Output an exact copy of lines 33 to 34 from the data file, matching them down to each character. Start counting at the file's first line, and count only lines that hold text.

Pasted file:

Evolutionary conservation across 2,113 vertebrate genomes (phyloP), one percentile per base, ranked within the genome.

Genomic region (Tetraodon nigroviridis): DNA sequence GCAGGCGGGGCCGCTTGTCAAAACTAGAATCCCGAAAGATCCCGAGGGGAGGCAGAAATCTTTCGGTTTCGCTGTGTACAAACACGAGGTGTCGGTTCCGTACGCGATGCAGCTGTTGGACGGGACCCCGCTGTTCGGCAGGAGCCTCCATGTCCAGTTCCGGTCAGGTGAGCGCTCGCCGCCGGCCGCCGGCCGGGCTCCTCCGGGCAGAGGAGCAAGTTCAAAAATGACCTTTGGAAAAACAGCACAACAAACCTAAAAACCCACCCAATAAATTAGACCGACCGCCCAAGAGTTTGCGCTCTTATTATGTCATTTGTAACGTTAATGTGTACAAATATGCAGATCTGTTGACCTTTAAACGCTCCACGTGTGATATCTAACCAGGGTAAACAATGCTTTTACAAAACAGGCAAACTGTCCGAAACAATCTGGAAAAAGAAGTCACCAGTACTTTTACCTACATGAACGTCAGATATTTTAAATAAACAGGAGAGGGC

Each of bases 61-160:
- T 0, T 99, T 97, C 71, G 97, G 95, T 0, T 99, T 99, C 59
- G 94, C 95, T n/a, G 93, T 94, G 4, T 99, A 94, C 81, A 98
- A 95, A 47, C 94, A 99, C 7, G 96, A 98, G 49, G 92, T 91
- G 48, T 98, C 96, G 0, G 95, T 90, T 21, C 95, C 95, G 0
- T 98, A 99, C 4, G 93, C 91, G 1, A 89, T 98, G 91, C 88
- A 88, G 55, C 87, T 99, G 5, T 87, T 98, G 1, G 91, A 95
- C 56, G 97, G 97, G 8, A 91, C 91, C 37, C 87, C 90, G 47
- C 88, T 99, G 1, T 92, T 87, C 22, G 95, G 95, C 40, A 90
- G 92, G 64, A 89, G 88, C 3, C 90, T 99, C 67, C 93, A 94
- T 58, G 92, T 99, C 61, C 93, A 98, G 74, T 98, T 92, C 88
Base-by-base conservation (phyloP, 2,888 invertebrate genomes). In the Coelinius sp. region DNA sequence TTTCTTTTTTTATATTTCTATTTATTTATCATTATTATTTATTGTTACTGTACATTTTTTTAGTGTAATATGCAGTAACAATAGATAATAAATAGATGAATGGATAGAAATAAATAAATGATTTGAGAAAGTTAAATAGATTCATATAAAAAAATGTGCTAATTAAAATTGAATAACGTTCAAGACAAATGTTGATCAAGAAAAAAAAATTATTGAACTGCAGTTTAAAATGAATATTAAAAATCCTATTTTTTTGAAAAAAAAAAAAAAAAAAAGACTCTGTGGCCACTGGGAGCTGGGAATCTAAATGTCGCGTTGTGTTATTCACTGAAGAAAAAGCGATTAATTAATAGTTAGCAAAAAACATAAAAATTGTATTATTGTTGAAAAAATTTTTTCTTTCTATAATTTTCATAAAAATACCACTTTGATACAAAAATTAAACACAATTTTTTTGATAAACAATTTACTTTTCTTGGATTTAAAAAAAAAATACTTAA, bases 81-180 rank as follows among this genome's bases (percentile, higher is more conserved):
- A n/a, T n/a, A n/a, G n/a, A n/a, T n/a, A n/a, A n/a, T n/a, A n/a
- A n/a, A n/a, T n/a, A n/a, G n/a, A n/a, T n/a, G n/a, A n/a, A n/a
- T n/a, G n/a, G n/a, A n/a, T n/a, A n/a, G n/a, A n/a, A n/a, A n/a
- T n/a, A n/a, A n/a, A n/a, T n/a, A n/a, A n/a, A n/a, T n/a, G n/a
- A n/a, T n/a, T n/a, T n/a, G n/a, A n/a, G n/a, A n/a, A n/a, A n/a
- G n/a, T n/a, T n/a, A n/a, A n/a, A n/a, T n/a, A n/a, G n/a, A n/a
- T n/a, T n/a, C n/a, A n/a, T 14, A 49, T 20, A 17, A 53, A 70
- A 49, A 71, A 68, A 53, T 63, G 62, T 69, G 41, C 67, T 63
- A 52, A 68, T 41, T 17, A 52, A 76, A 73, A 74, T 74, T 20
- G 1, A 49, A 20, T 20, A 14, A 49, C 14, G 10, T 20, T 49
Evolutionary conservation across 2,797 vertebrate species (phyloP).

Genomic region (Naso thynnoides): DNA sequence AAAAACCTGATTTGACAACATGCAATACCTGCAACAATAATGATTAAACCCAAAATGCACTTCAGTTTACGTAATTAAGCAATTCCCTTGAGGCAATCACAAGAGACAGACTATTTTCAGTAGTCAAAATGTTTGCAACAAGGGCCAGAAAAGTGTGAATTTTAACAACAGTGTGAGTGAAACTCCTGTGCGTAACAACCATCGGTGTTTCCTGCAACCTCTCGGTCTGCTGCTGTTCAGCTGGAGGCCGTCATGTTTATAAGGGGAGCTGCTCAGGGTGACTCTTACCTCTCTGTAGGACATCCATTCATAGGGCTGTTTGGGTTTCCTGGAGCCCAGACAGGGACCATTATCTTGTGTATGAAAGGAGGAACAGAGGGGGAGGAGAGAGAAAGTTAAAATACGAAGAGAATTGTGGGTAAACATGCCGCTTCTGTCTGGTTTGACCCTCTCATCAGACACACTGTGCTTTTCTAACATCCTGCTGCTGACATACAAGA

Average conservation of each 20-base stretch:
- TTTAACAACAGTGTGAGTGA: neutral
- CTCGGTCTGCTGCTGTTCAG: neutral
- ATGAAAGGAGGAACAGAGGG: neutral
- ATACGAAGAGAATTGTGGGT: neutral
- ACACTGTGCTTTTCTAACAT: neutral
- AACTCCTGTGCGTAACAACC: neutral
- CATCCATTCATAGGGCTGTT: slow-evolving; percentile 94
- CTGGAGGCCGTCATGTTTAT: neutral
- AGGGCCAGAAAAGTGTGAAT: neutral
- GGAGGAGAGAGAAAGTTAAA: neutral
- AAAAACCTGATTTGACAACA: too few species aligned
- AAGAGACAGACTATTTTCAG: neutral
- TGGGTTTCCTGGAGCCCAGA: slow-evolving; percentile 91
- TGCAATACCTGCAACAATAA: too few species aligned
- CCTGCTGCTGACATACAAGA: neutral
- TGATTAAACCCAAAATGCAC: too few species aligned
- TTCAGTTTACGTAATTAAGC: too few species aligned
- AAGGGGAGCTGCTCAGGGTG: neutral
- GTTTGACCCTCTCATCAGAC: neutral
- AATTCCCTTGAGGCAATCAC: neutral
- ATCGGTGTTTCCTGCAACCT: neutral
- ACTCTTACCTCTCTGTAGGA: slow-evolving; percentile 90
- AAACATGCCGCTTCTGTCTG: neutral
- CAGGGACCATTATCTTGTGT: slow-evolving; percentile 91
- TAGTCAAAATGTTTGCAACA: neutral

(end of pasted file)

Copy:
- AACTCCTGTGCGTAACAACC: neutral
- CATCCATTCATAGGGCTGTT: slow-evolving; percentile 94